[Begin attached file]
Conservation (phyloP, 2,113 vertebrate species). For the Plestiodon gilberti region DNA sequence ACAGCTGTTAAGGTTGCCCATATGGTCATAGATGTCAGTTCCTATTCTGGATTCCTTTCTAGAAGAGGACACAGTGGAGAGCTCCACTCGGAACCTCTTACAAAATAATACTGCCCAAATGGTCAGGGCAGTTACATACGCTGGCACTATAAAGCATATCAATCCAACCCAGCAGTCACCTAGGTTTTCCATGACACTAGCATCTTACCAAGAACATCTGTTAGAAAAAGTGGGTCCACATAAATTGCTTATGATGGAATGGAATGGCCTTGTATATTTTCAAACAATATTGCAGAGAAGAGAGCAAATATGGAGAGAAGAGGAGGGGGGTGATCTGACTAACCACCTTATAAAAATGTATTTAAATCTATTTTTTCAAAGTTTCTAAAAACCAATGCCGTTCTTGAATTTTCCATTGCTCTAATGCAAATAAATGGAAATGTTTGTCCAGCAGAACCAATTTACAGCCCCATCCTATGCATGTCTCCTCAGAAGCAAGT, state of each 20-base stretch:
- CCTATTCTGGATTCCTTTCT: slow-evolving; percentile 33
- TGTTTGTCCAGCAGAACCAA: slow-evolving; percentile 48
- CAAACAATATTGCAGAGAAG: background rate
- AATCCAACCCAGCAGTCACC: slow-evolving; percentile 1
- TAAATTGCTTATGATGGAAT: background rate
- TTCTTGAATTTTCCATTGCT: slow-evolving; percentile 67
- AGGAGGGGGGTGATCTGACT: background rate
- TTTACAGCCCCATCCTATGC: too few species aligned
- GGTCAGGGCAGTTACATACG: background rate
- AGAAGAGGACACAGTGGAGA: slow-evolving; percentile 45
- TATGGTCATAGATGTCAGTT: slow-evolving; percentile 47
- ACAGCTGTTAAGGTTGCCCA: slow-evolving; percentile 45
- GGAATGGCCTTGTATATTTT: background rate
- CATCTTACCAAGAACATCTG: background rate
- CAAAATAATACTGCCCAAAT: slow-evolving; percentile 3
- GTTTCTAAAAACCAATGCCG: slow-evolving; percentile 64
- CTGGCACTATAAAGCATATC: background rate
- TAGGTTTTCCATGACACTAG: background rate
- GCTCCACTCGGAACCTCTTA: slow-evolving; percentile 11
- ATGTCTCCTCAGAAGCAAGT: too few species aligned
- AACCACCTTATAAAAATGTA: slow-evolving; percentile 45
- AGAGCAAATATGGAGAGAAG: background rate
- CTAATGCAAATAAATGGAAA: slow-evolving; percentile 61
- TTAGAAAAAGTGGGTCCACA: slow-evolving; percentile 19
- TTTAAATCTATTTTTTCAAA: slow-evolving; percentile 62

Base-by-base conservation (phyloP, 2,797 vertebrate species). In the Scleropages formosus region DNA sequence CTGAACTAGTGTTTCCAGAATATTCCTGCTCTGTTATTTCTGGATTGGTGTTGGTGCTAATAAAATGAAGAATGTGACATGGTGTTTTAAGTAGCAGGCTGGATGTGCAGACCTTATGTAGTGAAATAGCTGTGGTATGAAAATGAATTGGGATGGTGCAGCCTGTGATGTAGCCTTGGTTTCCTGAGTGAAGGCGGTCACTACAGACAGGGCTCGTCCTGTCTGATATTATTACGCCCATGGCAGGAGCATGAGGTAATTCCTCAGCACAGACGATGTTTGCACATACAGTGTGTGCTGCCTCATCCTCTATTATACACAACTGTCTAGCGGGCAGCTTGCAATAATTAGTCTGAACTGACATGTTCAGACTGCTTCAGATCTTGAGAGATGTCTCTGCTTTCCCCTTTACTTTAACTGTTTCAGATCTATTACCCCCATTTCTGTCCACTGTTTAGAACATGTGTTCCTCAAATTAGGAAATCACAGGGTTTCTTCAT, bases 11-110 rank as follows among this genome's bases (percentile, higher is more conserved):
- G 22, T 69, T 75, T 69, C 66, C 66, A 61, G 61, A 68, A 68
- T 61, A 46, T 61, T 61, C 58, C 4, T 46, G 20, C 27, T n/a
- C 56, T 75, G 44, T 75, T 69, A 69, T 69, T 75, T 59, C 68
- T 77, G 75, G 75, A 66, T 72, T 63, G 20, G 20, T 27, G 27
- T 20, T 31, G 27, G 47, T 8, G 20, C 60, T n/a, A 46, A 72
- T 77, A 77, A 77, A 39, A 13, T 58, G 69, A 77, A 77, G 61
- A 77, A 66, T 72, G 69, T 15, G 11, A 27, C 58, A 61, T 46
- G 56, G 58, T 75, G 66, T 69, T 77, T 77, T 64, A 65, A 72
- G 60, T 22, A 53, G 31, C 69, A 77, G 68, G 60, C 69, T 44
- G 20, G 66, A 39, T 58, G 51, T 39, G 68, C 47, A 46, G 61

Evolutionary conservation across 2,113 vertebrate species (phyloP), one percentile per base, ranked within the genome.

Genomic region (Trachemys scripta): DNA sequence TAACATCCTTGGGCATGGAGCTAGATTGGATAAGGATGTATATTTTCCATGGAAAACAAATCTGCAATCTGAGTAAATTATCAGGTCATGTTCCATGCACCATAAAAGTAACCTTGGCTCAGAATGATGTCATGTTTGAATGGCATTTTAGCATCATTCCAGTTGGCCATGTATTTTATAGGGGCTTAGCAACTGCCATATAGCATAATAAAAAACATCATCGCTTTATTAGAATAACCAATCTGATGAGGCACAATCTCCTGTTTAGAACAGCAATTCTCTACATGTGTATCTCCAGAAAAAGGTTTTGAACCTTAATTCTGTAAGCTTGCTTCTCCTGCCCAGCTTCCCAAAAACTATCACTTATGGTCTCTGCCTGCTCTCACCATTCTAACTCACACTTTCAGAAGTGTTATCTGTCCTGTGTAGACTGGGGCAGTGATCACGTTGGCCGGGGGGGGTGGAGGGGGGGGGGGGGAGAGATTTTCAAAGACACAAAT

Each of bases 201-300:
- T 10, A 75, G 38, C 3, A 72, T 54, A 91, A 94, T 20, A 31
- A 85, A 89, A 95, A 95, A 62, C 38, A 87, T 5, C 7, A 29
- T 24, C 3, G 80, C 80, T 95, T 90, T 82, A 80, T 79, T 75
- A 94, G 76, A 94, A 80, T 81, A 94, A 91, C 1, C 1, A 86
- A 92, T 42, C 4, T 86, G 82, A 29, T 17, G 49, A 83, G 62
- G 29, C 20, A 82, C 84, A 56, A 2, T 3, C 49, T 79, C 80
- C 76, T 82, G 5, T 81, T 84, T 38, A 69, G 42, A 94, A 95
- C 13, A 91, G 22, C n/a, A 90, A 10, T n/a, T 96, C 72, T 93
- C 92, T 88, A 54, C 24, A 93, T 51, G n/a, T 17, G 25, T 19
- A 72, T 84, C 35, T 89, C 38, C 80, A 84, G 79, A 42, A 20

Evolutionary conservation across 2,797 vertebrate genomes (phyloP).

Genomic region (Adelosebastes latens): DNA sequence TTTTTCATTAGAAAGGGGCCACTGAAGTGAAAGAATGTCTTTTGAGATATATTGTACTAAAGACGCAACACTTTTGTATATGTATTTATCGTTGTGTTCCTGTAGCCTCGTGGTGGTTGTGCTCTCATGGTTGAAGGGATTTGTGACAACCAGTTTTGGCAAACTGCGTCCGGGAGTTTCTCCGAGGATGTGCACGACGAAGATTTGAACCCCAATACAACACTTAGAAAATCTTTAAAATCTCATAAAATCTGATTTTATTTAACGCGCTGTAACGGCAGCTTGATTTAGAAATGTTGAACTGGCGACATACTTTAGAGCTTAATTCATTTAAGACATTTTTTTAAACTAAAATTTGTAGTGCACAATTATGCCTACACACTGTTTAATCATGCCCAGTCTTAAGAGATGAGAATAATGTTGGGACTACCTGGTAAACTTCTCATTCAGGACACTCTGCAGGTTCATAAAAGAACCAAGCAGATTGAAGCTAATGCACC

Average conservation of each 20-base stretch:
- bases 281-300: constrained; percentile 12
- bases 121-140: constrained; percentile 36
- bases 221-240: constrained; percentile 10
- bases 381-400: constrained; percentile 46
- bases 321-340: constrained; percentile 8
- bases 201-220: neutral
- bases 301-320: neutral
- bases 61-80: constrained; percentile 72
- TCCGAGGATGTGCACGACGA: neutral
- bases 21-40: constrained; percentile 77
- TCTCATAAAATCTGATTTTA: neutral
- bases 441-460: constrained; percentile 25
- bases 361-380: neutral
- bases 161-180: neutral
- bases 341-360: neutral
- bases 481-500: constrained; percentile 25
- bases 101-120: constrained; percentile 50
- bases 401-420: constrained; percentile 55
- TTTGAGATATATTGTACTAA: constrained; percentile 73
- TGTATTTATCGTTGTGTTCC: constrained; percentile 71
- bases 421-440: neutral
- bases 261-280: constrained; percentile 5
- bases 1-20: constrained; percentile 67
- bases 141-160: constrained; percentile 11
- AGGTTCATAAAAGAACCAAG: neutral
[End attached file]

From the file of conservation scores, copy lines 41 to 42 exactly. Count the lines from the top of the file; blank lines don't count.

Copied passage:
- T 10, A 75, G 38, C 3, A 72, T 54, A 91, A 94, T 20, A 31
- A 85, A 89, A 95, A 95, A 62, C 38, A 87, T 5, C 7, A 29